What a timely post. Work began today to add storage to our laundry room. For the first time in 20 years I will have a cabinet over my washer and dryer. The opposite wall will have adjustable shelving that will serve as a pantry. I still shop sales and buy in bulk, but since the youngest of our four girls left for college I’ve gotten bad about organizing and rotating my stock. The extra shelving will help — maybe I’ll even have space to store a pressure cooker. First, I have to get over my childhood fear of this device. Of all the things we kids weren’t supposed to touch, the pressure cooker was at the top of the list.

    I’m glad I’m not buying massive amounts of milk (which I find to be cheapest at Sam’s Club) anymore. We used to go through eight gallons per week. When stopped by other shoppers and asked if my family really drank that much milk my answer always was, “only if I ration it!” I’ve fed enough boyfriends to know how much teenage boys eat. Teenage girls, especially those who play sports, can also eat like field hands. Grocery-wise, I always found swimming to be the most expensive sport.

  15. 18

    barbara says

    where i live a gallon of milk at the a & p is over $4, while right next door at cosco the same gallon is $2.50. both companies buy in huge bulk, so i can’t understand it. i shopped today at shoprite at the can-can sale where all their own brand of basic canned veggies are 40 cents and the (am i allowed to say brand names?) pasta was 40 cents a pound. laundry detergent was also on sale for 63.2 cents per unit as compared to the next lowest, 1.21. i spent a small fortune, but i consider it an investment in my future, since i plan to eat for a while yet. my dh doesn’t understand why we need so much food. he thinks it regenerates itself right there on the shelf. :> he’s always amazed at how fast food gets eaten and needs to be replaced. in this house we have no yard space for our garden, so we have to buy it all.

  16. 19

    says

    Right now the price of sugar amazes me… I’ve been waiting for a sale recently, but must have missed the week it was on sale before the holidays.

  17. 21

    says

    I love your cooking posts — they always make me think!

    The milk isn’t quite as pricey if you buy it two gallons a time at Costco. And you can freeze it when it’s on sale — not that there’s ever enough room in my freezer!

    And I’ve finally figured out why it always seems to take more cans of tuna than I expect to have enough sandwich filling to go around — they’ve dropped from six ounces to five.

    The kiddos and I were at the local grocery store earlier this week to pick up stuff for dinner. I rarely shop there because it’s so much more expensive than driving into the next town over, and the place is dirty, and the selection is awful.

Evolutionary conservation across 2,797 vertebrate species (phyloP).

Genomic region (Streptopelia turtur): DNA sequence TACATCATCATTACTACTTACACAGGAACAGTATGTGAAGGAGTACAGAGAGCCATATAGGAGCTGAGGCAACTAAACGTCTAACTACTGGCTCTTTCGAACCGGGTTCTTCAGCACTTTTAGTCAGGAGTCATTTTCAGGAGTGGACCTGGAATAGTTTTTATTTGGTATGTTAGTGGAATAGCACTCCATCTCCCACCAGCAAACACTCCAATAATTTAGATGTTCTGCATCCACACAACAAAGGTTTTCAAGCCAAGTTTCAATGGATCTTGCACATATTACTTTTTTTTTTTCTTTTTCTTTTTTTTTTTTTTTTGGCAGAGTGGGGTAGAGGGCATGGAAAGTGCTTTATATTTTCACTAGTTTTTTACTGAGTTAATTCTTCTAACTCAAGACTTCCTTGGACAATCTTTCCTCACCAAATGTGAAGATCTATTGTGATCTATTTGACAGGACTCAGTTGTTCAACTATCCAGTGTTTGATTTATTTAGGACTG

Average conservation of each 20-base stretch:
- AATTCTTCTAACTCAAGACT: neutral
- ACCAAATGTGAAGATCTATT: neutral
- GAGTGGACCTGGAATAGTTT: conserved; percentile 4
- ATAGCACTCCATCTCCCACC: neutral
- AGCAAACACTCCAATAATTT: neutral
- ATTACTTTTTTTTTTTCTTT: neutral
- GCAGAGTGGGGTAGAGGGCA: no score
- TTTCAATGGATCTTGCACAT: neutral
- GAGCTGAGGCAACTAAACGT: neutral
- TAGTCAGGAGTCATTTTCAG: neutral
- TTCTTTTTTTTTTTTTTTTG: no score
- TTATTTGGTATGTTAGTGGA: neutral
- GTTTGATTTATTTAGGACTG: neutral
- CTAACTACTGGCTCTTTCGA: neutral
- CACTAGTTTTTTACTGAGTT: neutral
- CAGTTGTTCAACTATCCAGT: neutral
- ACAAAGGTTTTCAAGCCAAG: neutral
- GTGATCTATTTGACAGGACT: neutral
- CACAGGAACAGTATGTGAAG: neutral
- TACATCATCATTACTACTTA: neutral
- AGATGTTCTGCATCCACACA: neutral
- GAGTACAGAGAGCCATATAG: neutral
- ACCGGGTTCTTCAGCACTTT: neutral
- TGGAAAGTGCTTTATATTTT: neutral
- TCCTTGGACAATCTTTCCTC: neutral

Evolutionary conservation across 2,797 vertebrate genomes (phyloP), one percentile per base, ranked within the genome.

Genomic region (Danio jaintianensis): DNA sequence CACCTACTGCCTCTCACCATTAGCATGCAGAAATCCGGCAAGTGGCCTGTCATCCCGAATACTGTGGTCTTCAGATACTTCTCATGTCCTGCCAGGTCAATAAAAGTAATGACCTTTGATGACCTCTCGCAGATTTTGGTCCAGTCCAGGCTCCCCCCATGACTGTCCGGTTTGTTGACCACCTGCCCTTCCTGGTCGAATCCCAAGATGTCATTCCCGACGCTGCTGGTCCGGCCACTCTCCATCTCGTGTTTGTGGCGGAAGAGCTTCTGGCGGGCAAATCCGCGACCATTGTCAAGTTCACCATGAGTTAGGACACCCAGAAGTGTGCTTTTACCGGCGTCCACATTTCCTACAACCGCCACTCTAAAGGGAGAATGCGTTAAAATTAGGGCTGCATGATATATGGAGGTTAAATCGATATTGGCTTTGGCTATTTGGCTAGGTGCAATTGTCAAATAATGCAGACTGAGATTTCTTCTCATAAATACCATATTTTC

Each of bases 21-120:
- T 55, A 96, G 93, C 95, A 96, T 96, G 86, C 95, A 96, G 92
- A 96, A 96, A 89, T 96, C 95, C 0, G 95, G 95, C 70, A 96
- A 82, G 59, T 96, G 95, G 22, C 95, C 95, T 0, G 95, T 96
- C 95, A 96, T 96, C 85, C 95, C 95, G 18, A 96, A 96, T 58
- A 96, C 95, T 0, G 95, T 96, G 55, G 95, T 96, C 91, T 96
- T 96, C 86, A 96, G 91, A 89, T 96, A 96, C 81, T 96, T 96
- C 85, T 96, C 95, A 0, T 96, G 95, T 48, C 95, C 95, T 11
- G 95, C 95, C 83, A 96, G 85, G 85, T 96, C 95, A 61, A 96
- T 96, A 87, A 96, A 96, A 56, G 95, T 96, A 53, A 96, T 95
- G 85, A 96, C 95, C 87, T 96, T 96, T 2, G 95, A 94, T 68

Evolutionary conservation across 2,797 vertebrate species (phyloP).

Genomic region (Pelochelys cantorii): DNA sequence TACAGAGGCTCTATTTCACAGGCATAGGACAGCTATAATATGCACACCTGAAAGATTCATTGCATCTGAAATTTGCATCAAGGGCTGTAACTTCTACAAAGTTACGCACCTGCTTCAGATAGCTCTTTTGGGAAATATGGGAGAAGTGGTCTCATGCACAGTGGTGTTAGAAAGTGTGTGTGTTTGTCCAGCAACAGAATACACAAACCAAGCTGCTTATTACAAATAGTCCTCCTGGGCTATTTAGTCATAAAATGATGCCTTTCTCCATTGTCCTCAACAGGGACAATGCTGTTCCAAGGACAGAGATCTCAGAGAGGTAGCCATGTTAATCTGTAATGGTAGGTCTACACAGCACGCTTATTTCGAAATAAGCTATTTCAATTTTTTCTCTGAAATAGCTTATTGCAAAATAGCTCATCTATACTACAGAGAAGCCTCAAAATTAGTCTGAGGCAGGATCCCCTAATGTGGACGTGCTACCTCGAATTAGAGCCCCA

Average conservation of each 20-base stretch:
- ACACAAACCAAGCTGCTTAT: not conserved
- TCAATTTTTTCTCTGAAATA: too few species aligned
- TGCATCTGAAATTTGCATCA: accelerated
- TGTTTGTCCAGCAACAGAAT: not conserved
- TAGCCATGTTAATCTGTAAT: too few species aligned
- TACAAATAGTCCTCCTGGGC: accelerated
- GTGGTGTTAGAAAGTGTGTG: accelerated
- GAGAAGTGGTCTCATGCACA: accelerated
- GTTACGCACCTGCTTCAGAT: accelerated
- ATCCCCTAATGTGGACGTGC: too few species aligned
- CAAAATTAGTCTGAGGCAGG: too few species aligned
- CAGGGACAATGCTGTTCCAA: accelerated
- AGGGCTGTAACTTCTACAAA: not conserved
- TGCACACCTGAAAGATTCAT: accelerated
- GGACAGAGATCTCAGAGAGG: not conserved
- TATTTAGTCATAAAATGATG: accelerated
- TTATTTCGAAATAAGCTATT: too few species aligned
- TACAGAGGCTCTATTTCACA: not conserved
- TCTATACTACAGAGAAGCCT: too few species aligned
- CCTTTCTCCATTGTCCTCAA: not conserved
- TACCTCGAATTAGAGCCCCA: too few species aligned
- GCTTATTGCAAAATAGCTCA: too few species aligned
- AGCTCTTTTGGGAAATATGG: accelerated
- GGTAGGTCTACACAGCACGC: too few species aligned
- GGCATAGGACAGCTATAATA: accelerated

Red peppers were $1.99 each, and they weren’t even that nice looking. Green peppers were on sale, but there wasn’t a single one in the produce department. So we went to check for frozen peppers and got a pound of them for the same $1.99. (If they hadn’t had frozen ones, the backup plan was to substitute grated carrots in the meat loaf filling, or just do without.)

    While I was lecturing my poor daughter on comparison shopping for peppers, she spotted single servings of microwavable white rice for $1.99 each.

    One of the questions the census taker asked earlier this month was whether we’d run out of money for food at any time in the past twelve months. We hadn’t. I don’t think we’ve run out of money for food at any point in the past twenty years. Had to shop with a calculator in hand to make sure I was sticking to my budget, yes. Not been able to have everything I might possibly want, and had to plan meals around what was on sale that week, yes, but we’ve always had enough.

    That overpriced white rice made me wonder how other people answer the same question. I define enough to buy food as enough for everyone to have full bellies and reasonable nutrition, not enough to buy whatever overpriced gimmick the grocery store is trying to sell me.

    I can’t do $5.00 a pound for asparagus, not with six mouths to feed. When it’s in season and cheap, though, we’ll eat it until we’ve had so much we’re not in the mood for more until it’s almost back in season. And we really do need to plant our own beds.

    Thank goodness the chickens are laying again — the price of eggs last month was a nasty shock.

  18. 22

    Eileen Keane says

    What’s shocking the life out of me is the price of meat! Boneless pork chops? I used to buy the 3 pack for a meal. Now I go over to the bulk meat case and pick up the 4 meal pack.
    We’re trying to get used to living on a fixed income. It ain’t easy!